Western Cape Premier Helen Zille is studying the best tax revolt model to use should the government continue not to apply the law to the corrupt and powerful.
Zille took to Twitter last week, threatening that if those implicated in the Zondo commission of inquiry into state capture aren‘t jailed within a reasonable time, she would organise a tax revolt.
On Saturday morning, a seemingly fed up Zille tweeted that she had tried the electoral route for years, but it seemed that voters “enjoy” voting for corruption.
I‘m waiting to see how many ppl get prosecuted and land in jail in a reasonable amount of time after the Zondo commission. If they do not, just watch me. I will be organising the . I have tried the electoral route for years. Voters seem to like voting for corruption.
— Helen Zille ()
In another tweet, she added that this election would be the last chance for voters to vote against corruption and if “voters fail the democracy test again”, it will be time for additional methods.
Zille continued to tweet on Monday, saying that the hysteria about her proposal for a tax revolt was fascinating.
This hysteria about my proposal for a tax revolt is fascinating. SA history has a variety of tax revolts from the Bambata rebellion to the E-Tolls Boycott — a classic example of refusing to pay a state-imposed tax. As far as I recall, the DA supported non-payment of E-tolls.
— Helen Zille ()
While some took to Twitter supporting Zille‘s ideas, others admonished her and DA leader Mmusi Maimane distanced himself from the idea, saying that he would not support a tax revolt.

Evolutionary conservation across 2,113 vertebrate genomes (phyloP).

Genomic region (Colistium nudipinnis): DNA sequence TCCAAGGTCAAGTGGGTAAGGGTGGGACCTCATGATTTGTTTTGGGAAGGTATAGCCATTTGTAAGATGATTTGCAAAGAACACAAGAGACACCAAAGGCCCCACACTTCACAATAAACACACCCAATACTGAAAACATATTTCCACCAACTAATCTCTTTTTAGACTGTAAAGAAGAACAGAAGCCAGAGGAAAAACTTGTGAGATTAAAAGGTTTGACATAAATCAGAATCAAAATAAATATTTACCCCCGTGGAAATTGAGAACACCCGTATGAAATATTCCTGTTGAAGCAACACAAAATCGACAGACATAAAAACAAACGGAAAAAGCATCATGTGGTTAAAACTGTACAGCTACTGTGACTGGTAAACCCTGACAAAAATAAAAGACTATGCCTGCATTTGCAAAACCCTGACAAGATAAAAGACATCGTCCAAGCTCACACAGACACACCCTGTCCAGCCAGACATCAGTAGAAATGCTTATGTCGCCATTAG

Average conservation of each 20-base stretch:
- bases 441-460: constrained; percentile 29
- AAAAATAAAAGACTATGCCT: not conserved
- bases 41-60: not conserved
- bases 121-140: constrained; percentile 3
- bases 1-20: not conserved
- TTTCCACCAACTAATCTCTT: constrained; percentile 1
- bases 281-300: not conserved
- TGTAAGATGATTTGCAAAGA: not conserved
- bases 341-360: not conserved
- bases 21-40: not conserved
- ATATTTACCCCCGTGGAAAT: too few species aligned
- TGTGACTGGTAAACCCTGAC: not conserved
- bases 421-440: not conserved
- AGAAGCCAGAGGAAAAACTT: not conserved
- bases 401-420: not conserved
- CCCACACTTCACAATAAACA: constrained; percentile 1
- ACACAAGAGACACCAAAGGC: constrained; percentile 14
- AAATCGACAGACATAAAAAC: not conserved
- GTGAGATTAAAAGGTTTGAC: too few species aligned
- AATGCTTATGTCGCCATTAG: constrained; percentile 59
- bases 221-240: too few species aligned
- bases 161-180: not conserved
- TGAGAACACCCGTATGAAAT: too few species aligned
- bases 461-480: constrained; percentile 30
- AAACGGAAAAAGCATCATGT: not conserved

We really need a . With this the hard working citizens will rebuild SA without ANC. Together without corruption we can make SA great again. please make a reality!!!! Enough is enough!!!
— Lackadaisical Jacques ()
Madam are you totally nuts??So your message is: If DEMOCRACY doesn‘t give us our desired outcomes we must turn to other methods like ?Now tell us:If the also doesn‘t work WHAT is next.Armed Struggle? are u again going to chicken out or act
— Dali Mpofu ()
Speaking to News24 on Monday, Zille said that only if government does not apply the law to the corrupt would she resort to encouraging a tax revolt to force government to hold those implicated to account.
She said that there were many ways of undertaking a tax revolt, something she was looking into.
“I am planning my proposals carefully,” Zille said.
“I am looking at all the examples, including the poll tax revolt that brought down Margaret Thatcher‘s government in 1990, and the yellow jackets currently in France.”
However, she emphasised that she did not want anything to do with violence.
“There have been 81 recorded and analysed instances of tax revolts worldwide in the last 20 years and I am studying them to make sure I find the best model.”
Zille said that accountability was the essence of democratic government, but that all mechanisms of holding power accountable were failing, one by one.
“The criminal justice pipeline has been captured by power abusers in order to prevent accountability. There have been hundreds of very serious and substantiated allegations of corruption, in terms of which no one has yet been charged or convicted.
Another kind of tax revolt
“Many voters seem comfortable with the idea of re-electing a corrupt slate of candidates, so elections do not act as a mechanism of accountability.